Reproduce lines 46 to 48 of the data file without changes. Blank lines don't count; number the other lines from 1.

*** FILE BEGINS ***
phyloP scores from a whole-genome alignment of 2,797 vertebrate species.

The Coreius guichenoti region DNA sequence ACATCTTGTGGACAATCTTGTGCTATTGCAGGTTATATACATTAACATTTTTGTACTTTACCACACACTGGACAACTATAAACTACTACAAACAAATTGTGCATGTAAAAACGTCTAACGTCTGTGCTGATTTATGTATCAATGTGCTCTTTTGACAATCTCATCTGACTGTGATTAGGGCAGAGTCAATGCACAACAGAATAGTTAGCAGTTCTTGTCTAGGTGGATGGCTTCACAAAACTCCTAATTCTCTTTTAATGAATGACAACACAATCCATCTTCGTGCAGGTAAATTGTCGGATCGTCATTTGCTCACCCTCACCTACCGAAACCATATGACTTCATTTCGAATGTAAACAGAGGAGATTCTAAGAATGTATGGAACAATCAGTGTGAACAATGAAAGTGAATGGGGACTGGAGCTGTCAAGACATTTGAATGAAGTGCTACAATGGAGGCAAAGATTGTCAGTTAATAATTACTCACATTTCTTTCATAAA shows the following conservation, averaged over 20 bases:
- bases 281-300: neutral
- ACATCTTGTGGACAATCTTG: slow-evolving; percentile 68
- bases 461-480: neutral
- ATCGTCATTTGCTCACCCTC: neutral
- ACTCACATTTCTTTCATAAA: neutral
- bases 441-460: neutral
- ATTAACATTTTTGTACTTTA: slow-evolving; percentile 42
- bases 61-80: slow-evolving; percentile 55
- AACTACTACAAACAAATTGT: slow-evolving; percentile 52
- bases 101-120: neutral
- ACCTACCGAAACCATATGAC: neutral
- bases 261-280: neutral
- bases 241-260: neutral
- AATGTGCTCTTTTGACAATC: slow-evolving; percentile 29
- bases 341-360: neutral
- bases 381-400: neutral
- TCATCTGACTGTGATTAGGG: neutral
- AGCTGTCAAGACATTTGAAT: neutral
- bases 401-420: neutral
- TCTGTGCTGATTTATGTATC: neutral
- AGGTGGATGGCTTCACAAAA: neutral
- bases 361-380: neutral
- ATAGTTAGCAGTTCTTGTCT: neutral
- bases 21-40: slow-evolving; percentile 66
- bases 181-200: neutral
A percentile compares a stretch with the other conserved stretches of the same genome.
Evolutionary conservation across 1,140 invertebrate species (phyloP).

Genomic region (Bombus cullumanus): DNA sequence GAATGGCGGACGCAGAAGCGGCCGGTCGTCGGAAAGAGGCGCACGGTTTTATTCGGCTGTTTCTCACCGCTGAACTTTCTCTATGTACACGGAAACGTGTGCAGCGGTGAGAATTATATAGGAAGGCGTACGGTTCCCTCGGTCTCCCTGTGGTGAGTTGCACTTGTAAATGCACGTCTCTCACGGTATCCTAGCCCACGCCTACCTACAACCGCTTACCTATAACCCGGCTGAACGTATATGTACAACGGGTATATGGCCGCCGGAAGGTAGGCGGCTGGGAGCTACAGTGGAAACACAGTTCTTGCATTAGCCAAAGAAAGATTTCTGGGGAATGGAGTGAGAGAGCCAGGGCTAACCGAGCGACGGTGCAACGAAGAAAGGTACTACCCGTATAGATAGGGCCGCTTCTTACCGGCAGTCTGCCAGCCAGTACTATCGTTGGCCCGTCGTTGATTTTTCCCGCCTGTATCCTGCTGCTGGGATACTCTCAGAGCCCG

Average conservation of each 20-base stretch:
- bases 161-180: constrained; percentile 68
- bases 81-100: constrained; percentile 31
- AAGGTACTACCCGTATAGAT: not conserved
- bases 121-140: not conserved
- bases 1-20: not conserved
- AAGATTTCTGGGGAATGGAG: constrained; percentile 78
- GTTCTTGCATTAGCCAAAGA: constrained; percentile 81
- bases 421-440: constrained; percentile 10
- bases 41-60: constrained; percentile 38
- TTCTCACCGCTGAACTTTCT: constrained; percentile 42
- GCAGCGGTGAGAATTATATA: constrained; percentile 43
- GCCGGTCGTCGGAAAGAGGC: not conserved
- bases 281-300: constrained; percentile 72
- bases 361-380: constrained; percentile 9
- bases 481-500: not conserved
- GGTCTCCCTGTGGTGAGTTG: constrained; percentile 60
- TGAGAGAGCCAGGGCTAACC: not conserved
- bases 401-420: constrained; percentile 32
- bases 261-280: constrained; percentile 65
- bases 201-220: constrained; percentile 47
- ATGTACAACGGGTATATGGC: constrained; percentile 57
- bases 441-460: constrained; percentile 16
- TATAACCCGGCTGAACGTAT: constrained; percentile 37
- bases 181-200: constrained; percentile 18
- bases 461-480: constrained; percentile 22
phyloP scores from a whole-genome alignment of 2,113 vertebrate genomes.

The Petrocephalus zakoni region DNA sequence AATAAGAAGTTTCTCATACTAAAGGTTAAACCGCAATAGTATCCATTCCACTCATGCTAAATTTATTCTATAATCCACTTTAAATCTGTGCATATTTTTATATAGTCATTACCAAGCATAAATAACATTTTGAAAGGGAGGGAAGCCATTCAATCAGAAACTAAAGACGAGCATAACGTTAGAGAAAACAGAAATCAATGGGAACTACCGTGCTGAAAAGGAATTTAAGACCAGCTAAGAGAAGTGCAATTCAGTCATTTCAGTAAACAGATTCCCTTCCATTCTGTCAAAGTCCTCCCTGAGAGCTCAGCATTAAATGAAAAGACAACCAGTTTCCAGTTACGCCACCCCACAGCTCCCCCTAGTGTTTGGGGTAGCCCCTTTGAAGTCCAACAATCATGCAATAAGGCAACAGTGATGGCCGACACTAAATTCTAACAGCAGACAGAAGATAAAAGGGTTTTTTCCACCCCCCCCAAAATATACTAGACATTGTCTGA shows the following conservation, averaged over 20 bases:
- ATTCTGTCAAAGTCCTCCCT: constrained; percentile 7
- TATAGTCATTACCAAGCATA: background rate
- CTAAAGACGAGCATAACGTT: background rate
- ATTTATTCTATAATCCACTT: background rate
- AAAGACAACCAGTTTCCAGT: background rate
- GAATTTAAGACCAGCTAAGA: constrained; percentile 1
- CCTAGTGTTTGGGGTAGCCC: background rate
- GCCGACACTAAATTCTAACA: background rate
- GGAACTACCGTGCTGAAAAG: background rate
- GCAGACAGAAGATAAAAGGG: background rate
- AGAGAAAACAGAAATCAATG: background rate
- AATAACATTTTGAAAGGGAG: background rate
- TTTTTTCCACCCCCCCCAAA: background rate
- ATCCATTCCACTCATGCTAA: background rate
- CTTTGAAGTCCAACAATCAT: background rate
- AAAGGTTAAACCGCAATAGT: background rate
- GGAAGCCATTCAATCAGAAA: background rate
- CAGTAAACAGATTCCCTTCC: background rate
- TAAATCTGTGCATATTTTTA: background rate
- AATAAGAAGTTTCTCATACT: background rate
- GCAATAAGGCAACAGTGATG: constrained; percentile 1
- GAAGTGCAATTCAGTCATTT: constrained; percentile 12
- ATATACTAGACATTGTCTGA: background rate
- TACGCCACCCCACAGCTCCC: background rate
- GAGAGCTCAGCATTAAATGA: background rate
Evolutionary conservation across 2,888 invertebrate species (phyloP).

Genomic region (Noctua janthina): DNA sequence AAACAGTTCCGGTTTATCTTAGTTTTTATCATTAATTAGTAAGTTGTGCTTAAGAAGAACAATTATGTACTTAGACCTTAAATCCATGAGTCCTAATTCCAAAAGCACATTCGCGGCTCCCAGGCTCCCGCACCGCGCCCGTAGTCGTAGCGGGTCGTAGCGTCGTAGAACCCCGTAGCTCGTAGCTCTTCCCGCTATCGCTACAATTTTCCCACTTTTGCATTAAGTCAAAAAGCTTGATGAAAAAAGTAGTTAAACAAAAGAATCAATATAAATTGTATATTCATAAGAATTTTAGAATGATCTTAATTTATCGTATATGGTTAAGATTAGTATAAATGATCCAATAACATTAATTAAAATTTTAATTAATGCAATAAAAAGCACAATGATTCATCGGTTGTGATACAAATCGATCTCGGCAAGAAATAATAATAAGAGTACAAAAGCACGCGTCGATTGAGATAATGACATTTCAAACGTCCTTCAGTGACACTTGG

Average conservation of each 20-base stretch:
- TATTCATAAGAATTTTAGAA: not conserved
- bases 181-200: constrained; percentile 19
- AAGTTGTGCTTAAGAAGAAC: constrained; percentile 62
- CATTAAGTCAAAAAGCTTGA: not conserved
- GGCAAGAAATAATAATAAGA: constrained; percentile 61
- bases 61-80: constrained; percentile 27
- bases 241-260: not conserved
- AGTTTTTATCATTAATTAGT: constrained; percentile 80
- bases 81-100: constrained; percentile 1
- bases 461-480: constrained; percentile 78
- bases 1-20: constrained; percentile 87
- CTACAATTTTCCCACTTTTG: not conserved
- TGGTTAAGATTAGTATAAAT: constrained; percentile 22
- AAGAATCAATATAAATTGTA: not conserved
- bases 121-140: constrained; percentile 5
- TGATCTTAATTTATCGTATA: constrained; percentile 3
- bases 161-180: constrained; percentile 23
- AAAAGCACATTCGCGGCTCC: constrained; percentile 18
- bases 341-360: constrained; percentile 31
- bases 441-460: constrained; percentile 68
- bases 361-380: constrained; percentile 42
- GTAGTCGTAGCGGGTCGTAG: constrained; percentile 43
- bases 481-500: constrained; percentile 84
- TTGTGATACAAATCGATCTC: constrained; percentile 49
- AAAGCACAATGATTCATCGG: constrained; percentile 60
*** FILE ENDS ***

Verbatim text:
- bases 481-500: not conserved
- GGTCTCCCTGTGGTGAGTTG: constrained; percentile 60
- TGAGAGAGCCAGGGCTAACC: not conserved